Printer Cartridges: Kerry Young, Selkirk Clerk, is working with staff members on the Trail Campus who are saving used printer cartridges and photocopier toner cartridges for pickup and recycling by the local Salvation Army. Funds go to the Sanctuary Youth Centre to provide food and after school care for kids.
Paper Recycling: Ray Brock, Transitional Training Instructor, has had his class managing the paper recycling for over 10 years on the Silver King campus. They class visits collection points, including offices, to ensure that recycle bins are emptied regularly.

We're Improving Our Infrastructure

Double Glaze Windows: The Facilities Department has replaced single-glazed windows on the Castlegar and Silver King campuses with high efficiency double-glazed windows.
Residence Recycling Bins: Students Alex Cole and Fraser Hayes purchased 100 recycling bins for the campus residences with funds provided by the Selkirk College Student Union.
Recycling Stations: The Heritage Credit Union recently donated two Recycling Stations to the Castlegar Campus of Selkirk College. The recycling stations, made of recycled plastic, will create awareness of environmental sustainability initiatives undertaken by the college and encourage staff, students and the community to recycle their cans, glass, plastics and mixed paper. The Kootenay Society for Community Living has had the contract to manage recycling at the college for the past twelve years and is responsible for managing the units.

We're Encouraging Responsible Food Practices

Coffee Cups: To encourage reduce, reuse and recycle the Castlegar campus cafeteria provides a 20¢ discount on beverages if you bring a Selkirk College travel mug (or a ceramic mug), and a 10¢ discount for other travel mugs. If you’ve forgotten your mug their disposable cups are 99% post-consumer paper and 100% biodegradable.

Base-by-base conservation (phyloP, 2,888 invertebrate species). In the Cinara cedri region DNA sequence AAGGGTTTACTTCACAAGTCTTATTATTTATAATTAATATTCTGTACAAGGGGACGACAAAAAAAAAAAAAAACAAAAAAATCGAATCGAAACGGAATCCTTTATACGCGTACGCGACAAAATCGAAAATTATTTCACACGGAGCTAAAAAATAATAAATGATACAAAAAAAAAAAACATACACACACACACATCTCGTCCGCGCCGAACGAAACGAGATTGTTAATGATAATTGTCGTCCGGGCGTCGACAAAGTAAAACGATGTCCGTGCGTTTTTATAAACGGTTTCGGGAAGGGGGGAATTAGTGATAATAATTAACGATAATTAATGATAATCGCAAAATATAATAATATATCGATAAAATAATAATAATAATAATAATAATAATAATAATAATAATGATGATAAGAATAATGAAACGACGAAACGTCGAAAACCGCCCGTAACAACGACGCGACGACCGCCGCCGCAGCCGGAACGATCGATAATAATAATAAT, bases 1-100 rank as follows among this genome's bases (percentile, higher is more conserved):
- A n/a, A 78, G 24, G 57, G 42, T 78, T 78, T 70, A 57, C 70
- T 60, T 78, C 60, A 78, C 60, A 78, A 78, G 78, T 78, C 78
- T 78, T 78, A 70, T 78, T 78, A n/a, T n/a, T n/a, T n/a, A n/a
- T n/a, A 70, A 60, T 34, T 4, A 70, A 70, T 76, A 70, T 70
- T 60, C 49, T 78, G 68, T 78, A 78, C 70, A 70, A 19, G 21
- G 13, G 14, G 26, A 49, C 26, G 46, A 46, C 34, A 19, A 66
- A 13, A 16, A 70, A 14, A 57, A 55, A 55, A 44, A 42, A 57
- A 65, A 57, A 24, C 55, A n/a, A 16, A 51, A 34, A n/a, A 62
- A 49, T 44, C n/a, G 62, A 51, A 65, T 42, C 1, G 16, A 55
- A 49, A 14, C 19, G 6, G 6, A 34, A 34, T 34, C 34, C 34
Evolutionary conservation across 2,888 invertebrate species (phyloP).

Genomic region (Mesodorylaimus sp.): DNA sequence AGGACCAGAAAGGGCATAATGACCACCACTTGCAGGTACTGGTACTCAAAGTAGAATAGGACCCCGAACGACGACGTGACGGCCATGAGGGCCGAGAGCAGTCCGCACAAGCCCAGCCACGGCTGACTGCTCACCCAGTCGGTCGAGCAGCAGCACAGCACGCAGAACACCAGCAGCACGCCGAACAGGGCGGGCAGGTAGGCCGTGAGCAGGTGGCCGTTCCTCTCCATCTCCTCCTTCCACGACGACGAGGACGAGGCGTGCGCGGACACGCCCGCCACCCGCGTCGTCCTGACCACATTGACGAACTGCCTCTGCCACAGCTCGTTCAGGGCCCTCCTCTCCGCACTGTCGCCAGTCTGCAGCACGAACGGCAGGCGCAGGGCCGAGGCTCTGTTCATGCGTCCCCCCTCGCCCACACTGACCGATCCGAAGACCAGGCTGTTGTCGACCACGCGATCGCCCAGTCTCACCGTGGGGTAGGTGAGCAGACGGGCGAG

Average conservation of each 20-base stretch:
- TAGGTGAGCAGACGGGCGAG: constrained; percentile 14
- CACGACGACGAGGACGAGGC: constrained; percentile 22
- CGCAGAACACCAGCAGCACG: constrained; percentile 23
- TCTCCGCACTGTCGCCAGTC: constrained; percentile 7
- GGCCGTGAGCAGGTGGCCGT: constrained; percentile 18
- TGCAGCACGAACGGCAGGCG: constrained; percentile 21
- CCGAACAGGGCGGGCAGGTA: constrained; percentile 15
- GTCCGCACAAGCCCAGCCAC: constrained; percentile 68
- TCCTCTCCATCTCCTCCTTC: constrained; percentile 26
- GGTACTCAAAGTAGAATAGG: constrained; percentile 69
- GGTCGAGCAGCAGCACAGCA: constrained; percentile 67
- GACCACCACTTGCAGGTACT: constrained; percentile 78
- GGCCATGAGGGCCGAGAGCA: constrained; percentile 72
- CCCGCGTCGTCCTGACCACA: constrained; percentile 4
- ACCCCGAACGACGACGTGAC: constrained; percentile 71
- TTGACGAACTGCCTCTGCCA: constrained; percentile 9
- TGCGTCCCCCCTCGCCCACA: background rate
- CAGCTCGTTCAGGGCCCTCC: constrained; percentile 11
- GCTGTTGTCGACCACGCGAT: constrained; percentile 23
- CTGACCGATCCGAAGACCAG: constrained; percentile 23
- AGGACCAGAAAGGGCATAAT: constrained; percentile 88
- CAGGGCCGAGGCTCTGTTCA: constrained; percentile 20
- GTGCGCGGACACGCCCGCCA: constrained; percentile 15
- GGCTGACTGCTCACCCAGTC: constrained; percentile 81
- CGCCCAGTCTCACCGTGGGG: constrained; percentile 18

Cooking Oil: Tim Thurston, Environment and Geomatics instructor, is working with Castlegar kitchen staff to collect used cooking oil for conversion to biodiesel. This will divert approximately 20 litres of oil per week from the landfill.

We're Working Towards Becoming a Fair Trade Campus

Chair of the Mir Centre for Peace & School of University Arts and Sciences Peace Studies instructor, Randy Janzen, is working with two students on a process to certify Selkirk College as a designated Fair Trade Campus. 

Fair Trade is an alternative approach to conventional trading methods. Based on a partnership between producers and consumers.
Fair Trade works with disadvantaged farmers in the developing world to provide opportunities to help improve their lives through empowerment, fair wages, and safe working conditions.
By choosing to purchase Fair Trade products, you are choosing a powerful way to help reduce poverty.
It gives producers more resources, knowledge, and access to global markets
Communities with Fair Trade producers have access to funds that they can use to improve their health, education, or infrastructure.
How does Fair Trade do all this? Products are certified by a third-party to ensure that the standards of Fair Trade are met.
You will know that a product is Fair Trade because it has a specific logo.

We're Helping to Change the Culture of Substance Use

"Changing the Culture of Substance Use" is a two-year project within Healthy Minds/Healthy Campuses that will develop local capacity at BC's campuses and a provincial support infrastructure towards changing the culture of substance use.
Robin Higgins and Leslie Comrie submitted a proposal to have Selkirk College be one of the campuses involved in this project and we were chosen along with 5 other campuses in BC.
Robin and Leslie recently attended a retreat in Abbotsford with representatives from the other campuses where they began to map out the next two years.